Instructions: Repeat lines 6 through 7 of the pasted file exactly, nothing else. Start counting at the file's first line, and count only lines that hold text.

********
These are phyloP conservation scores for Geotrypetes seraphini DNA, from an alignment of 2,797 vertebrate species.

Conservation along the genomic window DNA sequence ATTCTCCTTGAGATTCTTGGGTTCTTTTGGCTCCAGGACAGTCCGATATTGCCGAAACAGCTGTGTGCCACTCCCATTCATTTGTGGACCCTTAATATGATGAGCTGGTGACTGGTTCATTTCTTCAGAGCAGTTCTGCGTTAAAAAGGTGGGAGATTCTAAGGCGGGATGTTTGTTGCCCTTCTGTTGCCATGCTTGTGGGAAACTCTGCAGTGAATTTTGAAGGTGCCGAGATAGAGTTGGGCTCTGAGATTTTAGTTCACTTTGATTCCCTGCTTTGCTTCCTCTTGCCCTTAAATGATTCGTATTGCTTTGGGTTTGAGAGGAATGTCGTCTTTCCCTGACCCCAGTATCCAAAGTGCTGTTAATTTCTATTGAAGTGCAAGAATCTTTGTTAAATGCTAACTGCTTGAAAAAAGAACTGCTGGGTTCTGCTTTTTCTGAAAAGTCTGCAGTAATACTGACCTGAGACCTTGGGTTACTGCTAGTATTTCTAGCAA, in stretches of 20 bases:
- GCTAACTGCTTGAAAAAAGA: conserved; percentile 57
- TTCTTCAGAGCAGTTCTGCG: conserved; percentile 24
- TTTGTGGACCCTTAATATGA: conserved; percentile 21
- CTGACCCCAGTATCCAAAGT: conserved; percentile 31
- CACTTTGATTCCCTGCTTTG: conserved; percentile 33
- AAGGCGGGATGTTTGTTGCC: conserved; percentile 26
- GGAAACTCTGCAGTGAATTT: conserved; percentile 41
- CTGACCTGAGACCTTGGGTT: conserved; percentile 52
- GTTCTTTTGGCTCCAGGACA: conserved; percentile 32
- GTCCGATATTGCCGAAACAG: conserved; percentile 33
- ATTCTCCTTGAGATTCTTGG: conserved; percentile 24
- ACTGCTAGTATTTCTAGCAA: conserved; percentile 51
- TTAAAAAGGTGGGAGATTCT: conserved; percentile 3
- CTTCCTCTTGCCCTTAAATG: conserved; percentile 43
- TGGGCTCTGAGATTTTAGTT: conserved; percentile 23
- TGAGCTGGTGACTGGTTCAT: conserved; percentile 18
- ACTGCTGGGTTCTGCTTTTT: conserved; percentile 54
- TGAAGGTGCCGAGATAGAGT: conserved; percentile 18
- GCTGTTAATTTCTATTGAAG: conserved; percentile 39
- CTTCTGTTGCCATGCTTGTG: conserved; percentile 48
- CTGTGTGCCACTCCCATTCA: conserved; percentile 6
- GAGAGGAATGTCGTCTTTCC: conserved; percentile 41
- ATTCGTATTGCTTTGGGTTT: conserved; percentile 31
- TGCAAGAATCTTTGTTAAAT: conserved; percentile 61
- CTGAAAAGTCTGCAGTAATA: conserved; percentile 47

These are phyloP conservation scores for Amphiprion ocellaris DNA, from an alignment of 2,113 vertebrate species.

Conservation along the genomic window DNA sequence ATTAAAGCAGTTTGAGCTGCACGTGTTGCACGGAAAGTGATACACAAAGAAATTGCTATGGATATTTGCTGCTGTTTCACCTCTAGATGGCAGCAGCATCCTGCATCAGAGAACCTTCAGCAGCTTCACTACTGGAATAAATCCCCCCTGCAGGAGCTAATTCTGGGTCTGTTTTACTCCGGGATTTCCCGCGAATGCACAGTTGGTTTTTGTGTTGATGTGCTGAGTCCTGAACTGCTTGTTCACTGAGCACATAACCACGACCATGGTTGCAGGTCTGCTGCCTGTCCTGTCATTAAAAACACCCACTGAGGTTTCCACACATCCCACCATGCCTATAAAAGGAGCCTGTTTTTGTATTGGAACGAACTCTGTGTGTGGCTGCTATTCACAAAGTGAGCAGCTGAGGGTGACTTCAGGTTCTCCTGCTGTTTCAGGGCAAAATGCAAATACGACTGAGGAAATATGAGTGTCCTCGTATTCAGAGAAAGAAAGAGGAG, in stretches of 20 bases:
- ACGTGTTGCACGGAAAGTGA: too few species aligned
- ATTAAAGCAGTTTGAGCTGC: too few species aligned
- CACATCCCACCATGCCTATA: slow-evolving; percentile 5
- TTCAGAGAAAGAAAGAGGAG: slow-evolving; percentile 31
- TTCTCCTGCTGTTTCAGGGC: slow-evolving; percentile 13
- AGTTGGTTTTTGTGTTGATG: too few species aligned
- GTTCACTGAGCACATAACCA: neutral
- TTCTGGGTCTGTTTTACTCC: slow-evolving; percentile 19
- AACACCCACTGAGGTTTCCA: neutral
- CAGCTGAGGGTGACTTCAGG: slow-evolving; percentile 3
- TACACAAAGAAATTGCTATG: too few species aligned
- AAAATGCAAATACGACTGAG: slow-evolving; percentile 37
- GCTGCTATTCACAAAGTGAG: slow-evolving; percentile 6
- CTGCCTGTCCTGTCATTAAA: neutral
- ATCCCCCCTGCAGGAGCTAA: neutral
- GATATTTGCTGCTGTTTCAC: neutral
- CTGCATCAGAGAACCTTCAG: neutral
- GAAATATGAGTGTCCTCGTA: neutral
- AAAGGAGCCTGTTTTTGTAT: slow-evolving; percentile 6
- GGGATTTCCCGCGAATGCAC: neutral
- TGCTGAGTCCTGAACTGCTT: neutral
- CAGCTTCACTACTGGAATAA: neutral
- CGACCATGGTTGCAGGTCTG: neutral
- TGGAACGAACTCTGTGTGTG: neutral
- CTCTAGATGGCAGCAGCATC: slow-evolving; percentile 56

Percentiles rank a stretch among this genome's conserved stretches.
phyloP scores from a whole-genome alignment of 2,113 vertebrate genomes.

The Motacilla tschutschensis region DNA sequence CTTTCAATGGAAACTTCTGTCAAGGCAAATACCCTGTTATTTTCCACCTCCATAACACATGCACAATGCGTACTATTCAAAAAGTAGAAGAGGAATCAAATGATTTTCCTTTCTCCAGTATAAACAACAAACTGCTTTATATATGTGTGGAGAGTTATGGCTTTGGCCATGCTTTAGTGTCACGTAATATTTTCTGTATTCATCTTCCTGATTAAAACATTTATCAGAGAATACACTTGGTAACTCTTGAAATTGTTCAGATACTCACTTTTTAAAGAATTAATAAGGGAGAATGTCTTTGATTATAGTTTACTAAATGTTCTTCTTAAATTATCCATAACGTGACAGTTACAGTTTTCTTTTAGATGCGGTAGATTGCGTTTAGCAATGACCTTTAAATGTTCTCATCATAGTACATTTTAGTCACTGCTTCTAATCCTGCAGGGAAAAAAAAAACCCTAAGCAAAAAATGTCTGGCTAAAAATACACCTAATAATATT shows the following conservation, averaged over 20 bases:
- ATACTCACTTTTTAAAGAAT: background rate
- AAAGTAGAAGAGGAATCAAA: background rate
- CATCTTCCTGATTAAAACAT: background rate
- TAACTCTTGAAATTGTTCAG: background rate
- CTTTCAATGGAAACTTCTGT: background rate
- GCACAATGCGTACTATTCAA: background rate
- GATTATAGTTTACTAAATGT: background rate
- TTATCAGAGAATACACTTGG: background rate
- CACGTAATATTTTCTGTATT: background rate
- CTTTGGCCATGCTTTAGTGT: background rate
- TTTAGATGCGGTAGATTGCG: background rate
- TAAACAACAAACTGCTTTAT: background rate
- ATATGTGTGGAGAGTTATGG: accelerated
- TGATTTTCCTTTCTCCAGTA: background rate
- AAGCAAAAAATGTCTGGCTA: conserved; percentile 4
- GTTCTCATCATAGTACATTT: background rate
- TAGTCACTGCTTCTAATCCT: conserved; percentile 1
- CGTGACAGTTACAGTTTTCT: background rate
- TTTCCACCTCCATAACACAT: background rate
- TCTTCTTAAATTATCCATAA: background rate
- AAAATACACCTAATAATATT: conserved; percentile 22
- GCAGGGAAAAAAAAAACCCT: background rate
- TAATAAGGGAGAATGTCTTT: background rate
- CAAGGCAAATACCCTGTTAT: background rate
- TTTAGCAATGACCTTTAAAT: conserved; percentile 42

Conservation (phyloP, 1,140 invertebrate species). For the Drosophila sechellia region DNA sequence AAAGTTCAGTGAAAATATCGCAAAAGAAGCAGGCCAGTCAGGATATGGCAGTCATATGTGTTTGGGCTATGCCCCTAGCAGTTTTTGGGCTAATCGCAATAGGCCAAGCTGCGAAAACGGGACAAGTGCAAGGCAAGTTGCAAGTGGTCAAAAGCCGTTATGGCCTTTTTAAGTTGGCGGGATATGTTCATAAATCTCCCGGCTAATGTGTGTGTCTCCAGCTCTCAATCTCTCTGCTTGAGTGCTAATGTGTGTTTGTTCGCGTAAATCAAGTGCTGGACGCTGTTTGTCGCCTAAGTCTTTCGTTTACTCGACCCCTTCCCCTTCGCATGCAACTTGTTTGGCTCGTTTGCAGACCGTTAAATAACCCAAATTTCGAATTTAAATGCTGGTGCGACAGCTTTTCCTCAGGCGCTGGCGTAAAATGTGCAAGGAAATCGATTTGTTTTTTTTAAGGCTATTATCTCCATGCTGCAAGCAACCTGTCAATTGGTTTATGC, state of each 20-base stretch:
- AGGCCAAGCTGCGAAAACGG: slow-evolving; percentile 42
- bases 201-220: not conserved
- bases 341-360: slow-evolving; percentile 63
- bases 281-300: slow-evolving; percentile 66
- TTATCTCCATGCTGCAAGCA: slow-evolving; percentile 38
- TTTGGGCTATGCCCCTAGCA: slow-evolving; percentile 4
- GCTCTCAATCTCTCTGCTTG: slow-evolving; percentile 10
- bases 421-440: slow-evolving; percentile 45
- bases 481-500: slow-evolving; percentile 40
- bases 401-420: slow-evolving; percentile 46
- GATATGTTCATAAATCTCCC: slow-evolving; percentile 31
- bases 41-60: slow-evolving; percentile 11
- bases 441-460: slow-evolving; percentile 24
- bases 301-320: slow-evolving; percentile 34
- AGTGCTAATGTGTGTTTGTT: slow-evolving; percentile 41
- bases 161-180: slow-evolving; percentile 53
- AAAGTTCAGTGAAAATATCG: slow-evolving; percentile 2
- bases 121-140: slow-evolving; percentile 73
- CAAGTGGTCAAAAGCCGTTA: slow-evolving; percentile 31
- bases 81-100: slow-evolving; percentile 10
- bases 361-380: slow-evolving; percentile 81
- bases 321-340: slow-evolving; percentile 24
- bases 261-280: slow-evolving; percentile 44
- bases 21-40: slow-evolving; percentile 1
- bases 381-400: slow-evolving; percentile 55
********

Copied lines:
- CTGACCCCAGTATCCAAAGT: conserved; percentile 31
- CACTTTGATTCCCTGCTTTG: conserved; percentile 33